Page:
Sugar-sweetened beverages linked to kidney disease risk: Study
It was surprising for the researchers to see water as a component of this beverage pattern that was linked to a higher risk of CKD
A pattern of higher collective consumption of sweetened fruit drinks, soda and water were associated with a higher likelihood of developing chronic kidney disease (CKD), researchers warned.
It was surprising for the researchers to see water as a component of this beverage pattern that was linked to a higher risk of CKD.
They noted that study participants may have reported their consumption of a wide variety of types of water, including flavoured and sweetened water.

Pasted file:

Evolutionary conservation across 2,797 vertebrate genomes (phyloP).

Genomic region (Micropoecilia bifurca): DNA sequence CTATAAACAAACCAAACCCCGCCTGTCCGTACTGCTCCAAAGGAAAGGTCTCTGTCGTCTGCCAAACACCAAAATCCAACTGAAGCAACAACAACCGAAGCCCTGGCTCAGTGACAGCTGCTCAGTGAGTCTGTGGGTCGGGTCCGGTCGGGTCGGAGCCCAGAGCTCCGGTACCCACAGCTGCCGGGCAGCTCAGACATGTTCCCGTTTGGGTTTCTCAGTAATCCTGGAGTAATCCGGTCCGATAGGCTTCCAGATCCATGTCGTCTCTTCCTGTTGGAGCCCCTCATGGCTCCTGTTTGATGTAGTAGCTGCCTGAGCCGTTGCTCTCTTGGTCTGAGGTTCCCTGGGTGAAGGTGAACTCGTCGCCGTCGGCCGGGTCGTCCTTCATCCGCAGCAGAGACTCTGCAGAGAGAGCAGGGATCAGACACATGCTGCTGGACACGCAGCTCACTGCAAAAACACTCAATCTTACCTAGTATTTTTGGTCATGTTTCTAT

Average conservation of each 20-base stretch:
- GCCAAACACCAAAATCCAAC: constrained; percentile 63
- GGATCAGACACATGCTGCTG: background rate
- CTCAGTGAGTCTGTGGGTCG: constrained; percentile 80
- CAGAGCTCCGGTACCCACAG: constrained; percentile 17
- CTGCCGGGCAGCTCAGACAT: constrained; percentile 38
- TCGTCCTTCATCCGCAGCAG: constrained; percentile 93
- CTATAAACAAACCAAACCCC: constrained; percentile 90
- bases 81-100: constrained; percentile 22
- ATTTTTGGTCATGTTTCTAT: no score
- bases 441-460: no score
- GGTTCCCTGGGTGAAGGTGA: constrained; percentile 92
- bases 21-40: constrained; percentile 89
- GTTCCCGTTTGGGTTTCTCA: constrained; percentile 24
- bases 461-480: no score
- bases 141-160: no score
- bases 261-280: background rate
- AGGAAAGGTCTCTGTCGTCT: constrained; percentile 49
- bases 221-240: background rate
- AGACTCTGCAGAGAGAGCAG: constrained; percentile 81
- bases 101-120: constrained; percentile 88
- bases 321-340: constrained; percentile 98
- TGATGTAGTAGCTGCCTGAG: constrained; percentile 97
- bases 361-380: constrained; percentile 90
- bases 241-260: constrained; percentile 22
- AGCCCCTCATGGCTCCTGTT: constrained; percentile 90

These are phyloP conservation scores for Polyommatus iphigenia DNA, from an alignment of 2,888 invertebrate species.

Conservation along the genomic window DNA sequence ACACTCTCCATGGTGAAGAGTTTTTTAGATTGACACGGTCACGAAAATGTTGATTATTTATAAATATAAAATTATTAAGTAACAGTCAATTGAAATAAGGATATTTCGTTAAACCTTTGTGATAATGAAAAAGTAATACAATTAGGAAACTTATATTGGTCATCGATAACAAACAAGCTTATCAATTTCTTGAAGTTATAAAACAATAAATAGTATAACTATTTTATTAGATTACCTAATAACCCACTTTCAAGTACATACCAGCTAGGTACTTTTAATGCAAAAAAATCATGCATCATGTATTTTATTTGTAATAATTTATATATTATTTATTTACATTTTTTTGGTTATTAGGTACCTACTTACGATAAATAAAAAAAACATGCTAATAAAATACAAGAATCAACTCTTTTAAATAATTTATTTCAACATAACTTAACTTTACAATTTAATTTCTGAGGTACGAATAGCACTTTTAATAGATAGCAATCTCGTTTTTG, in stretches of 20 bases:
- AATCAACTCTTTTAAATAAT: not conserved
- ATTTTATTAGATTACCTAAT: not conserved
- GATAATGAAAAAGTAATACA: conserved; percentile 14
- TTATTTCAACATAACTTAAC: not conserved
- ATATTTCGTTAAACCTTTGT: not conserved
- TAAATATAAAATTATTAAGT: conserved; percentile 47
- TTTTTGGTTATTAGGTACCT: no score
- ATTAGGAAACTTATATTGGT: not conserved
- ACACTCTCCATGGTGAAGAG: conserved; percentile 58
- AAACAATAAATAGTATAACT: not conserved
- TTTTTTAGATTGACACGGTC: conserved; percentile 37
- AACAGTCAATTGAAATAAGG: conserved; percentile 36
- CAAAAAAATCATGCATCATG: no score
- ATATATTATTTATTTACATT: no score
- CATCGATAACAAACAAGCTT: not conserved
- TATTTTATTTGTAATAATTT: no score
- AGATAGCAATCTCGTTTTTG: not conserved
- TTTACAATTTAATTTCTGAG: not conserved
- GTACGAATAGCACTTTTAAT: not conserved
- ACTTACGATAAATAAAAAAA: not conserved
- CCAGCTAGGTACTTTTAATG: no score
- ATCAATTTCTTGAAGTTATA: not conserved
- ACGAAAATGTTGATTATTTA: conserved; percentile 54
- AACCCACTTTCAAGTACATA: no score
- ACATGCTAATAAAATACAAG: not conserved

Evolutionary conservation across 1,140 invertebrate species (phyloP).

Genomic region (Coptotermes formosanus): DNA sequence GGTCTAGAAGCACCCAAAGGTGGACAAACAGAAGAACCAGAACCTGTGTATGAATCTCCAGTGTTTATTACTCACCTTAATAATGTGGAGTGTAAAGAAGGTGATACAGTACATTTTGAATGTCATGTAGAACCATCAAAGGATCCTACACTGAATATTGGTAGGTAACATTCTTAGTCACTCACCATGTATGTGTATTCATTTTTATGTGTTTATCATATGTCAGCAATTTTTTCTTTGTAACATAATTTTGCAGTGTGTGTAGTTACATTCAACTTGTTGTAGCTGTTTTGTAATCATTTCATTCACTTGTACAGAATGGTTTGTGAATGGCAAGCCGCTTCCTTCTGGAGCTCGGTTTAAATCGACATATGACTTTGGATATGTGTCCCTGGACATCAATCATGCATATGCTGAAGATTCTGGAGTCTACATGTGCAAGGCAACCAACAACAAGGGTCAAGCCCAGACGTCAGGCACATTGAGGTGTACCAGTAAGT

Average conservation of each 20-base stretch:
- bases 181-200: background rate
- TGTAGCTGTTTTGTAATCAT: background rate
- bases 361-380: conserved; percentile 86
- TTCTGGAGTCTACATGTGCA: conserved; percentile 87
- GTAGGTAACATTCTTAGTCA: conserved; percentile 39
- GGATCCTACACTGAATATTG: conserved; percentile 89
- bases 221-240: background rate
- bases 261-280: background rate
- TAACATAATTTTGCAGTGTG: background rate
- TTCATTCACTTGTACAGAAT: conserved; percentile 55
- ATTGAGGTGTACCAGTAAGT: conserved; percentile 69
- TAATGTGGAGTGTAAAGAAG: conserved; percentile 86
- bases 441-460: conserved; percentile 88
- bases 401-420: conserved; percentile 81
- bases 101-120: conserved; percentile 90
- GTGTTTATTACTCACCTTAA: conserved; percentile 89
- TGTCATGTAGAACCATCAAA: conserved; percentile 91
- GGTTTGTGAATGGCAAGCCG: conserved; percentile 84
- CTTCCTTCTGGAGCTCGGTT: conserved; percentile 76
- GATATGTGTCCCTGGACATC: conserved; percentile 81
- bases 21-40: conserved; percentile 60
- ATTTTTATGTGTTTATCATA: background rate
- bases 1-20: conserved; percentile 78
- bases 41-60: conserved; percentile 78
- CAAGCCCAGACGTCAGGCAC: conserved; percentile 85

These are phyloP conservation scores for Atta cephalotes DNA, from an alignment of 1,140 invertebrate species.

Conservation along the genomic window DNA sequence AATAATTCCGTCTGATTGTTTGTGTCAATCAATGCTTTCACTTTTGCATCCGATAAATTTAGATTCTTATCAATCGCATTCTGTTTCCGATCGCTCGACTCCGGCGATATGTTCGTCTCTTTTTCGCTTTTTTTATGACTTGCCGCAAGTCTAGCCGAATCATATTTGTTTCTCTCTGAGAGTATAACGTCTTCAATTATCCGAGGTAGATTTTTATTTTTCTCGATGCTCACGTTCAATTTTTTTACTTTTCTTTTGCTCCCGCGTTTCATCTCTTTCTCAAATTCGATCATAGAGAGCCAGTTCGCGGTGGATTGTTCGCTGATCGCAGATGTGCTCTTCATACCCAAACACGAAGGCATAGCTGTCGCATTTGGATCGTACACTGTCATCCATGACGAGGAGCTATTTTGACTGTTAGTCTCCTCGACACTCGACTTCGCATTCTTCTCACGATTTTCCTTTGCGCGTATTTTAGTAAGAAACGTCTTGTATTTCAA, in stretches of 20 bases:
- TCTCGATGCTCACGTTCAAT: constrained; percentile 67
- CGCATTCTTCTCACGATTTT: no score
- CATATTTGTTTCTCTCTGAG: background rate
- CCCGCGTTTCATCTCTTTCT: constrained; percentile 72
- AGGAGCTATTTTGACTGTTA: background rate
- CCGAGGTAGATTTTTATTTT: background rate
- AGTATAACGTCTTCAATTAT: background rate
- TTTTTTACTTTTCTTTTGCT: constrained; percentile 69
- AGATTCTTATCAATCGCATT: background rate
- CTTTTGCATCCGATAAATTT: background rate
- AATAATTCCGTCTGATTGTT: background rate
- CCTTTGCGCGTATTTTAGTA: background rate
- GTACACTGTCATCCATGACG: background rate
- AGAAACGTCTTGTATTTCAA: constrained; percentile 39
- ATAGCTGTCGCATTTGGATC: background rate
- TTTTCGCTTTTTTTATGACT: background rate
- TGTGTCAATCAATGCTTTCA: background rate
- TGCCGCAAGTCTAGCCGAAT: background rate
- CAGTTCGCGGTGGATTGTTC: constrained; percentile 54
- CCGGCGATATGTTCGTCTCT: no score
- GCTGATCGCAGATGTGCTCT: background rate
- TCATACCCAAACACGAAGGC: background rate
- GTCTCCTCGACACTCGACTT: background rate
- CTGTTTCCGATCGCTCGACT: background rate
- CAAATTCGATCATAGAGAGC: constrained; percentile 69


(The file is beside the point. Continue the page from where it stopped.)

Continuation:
"There is a lack of comprehensive information on the health implications of the wide range of beverage options that are available in the food supply," said Casey Rebholz, Assistant Professor at the Johns Hopkins Bloomberg School of Public Health in the US.
"In particular, there is limited information on which types of beverages and patterns of beverages are associated with kidney disease risk in particular."
For the study, the researchers studied 3,003 men and women with normal kidney function.
Findings, published in the Clinical Journal of the American Society of Nephrology, showed that among the participants, 185 (6 per cent) developed CKD.
In addition, participants in the top tertile (any of the two points that divide an ordered distribution into three parts) for consumption of this beverage pattern were 61 per cent more likely to develop CKD than those in the bottom tertile.
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